The Memorial


We were driving through the panhandle of Texas, stopped in the middle-of-nowhere-Almarillo with some rusty spray-painted Cadillacs sticking up out of the ground to mark our next destination of the road trip. 

I had received a message that morning from her brother like some bad dream: Emi is in a very deep coma, and cannot survive without a respirator. The doctor has said that she will not wake up. She will be transitioning tomorrow night.

Maybe I should have understood that morning. Transitioning. But I didn't. I thought that he meant transitioning to the respirator. She needed help breathing.

At the moment my advisor called me and shattered the illusion I created. I needed help to breathe too.

I had had a plan. I was grateful that I happened to be on my way to LA so that I could visit her in the hospital every day. So that I could pray, so that I could fast, so that I could witness a miracle. I just thought that there was still time for a miracle.

God didn't give me time for a miracle. I didn't understand.

Emily and I became close our senior year of high school where we were co-editor's-in-chief of our high school yearbook. She's the one who came up with the concept "Anatomy" — pieces of a whole. She and I spent every day together working, laughing, on good days and bad days. She is so smart and a supremely talented writer. Her humor and wittiness was all her own. She always inspired me in yearbook with her writing and photography. At that point she didn't know how truly talented she was. She was only beginning.

As we went to college, she started at a community college before transferring to UCLA where I was. I was so happy to have her there with me. She was always working on something creative and cool. We went to a couple art shows together, she became involved in a quarterly magazine called baumtest that highlighted artists and writers, and I watched as she continued to evolve into the person that I knew she would.

I remember she came over and she told me about her online magazine idea. By then she had a great passion for writing, and self-published magazines.

As I sat there in the car with Matt, I suddenly was grasping at anything I could. Every memory I had with her. I couldn't remember. I couldn't remember the last time I saw her, the last thing I said to her. I scrolled through our texts, knowing that it had been recent. I was going to see her in Los Angeles. We were going to go to the desert together. She had another amazing creative idea. She was going to show me a cool project she was working on. There was a future and she was in it.

I just didn't understand. Where was the miracle??

Breathe. Breathe. Breathe. 

I remembered an experience I had heard recently. It was a woman who actually did die for a minute. And then she came back. But she didn't have a huge chance at living, it was possible her heart would stop permanently. Her family thought it was the end, and they gathered at the hospital. And the father, her husband, said to everyone: "If your mother lives, it will be a miracle. But if she dies, there is also the miracle of death."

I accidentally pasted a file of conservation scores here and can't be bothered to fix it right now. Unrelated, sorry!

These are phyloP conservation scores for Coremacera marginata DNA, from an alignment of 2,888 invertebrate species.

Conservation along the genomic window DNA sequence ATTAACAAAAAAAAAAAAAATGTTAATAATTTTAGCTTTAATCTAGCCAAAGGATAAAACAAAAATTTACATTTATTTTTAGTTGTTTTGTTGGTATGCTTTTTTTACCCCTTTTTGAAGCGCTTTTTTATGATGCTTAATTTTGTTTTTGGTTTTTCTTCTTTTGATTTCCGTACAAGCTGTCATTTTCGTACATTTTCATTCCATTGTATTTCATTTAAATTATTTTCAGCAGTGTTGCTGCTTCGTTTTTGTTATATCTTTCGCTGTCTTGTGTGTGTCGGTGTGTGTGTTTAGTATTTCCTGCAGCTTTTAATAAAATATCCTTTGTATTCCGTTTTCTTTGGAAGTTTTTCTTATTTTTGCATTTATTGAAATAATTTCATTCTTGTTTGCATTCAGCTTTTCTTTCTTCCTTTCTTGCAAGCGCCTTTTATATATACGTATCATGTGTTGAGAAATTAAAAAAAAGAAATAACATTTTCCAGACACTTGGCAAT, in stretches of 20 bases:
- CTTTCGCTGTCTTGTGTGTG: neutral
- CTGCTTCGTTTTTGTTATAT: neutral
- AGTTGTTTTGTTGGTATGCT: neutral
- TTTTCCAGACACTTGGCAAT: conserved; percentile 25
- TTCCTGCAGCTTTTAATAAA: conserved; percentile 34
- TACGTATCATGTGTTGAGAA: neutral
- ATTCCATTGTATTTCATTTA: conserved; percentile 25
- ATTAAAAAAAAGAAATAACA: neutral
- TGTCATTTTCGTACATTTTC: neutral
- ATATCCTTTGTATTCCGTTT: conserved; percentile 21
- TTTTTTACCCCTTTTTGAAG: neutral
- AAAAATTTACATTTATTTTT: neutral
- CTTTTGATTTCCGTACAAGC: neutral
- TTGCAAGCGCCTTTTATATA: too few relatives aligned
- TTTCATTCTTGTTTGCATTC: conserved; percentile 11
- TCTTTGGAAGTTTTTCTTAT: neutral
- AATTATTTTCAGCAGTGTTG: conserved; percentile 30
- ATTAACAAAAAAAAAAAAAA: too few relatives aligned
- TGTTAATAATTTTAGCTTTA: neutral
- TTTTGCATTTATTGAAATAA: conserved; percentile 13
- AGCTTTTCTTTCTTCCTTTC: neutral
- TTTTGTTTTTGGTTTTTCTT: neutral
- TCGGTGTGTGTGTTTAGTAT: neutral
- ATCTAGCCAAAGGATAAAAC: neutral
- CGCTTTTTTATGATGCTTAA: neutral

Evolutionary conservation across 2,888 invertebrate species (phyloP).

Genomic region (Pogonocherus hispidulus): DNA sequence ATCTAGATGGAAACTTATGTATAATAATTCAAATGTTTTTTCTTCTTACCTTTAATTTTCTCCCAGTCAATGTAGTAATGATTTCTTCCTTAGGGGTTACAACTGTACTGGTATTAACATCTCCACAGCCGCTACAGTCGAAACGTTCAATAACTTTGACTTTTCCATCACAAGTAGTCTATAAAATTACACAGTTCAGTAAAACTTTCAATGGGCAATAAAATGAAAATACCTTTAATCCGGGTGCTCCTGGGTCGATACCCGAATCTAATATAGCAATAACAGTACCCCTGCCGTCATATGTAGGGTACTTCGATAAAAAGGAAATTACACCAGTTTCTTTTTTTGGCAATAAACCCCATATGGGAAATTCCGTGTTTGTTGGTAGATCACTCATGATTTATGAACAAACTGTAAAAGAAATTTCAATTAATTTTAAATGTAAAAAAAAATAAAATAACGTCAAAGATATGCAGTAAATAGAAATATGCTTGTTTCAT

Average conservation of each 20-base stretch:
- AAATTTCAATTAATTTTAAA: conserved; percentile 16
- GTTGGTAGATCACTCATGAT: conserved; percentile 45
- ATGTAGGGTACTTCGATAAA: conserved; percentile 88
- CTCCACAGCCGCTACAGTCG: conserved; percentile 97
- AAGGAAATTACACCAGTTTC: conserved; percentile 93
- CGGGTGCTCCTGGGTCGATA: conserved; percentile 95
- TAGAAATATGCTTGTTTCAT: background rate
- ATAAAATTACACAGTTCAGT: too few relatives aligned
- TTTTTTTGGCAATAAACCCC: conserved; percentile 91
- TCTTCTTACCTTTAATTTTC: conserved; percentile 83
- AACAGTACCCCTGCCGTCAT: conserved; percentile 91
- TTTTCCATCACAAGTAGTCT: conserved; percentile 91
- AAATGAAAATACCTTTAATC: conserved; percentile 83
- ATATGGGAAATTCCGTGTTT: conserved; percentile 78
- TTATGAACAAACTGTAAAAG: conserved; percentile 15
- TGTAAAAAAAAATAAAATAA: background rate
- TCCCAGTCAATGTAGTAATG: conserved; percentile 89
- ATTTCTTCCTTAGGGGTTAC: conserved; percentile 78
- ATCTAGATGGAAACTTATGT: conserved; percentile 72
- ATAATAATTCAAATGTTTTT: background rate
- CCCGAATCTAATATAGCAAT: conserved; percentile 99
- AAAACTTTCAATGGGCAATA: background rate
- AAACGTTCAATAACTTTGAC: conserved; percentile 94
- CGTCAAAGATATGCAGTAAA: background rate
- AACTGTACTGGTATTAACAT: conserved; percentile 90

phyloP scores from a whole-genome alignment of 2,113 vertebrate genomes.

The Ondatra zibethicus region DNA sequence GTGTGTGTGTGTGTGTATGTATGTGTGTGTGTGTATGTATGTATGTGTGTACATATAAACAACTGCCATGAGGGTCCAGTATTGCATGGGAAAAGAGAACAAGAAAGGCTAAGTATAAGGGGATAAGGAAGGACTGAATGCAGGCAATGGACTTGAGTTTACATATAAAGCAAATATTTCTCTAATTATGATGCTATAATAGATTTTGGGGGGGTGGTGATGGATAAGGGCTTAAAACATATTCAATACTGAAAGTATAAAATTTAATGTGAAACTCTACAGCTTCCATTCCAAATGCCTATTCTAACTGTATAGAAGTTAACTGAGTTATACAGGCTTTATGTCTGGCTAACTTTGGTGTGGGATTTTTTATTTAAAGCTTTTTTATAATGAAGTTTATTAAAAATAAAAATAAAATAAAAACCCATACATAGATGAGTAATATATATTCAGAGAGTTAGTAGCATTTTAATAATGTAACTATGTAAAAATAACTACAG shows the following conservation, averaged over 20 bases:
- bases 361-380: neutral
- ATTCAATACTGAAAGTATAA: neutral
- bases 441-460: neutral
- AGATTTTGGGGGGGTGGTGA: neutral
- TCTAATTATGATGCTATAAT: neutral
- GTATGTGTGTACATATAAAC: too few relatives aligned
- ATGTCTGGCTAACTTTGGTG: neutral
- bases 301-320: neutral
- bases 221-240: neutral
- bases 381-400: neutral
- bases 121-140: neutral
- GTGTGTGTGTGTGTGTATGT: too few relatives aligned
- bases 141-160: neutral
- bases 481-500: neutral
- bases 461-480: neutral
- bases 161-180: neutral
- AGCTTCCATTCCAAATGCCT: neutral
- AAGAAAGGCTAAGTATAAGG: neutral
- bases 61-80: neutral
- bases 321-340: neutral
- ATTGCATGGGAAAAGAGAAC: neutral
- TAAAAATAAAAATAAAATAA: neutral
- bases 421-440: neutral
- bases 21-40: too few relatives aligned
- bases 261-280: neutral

Miracle of death. The phrase stuck with me. I didn't know what it meant. It didn't feel very miraculous then or on days when I'm driving and I forget and I think about calling her or texting her to see how she's doing, what other amazing new project she's thinking about.

But there is. 

I saw the miracle at her memorial. All the people that gathered. Inspired words. Her writings and special objects displayed like a museum. Emily displayed. Honored. In my mind, I saw her looking at everyone, I saw her observing, interacting, appreciative and happy. 

There is the miracle that she truly does live on. Not only in the remembrance of those she loved and loved her, not only in her writings and thoughts, and experiences she taught me and others, but in eternity. I believe that. I know that. She's transitioned into something greater.

So Matt and I took the spray cans we had previously bought — blue and white — and created something for her in the middle of this nothing. On layers and layers of other spray-painted Cadillacs. "For Emily" it says. In a sky of periwinkle blue and clouds of white. Surrounded by an encircled heart. Because in that moment, it's all we could do. 

And no one around us saw, no one realized the depth of my sadness. No one knew what we were doing, who we were doing it for. But it didn't matter. It became. It existed. And it still does. Probably under more and more layers of spray paint. But it's still there. Just as life layers and continues to build. More memories. More happy. More sad. 

She is permanently one of those many layers. Influencing all the other ones on top and in-between, whether anyone sees it or not.

She is always remembered. 

In honor of this six month anniversary of her passing, her more-creative-than-me friends put together a week's worth of tributes and are compiling more into an online magazine. You can check it out here:


I'm really grateful for the celebrations of life, new beginnings, and the people I can rely on to get me through the harder things.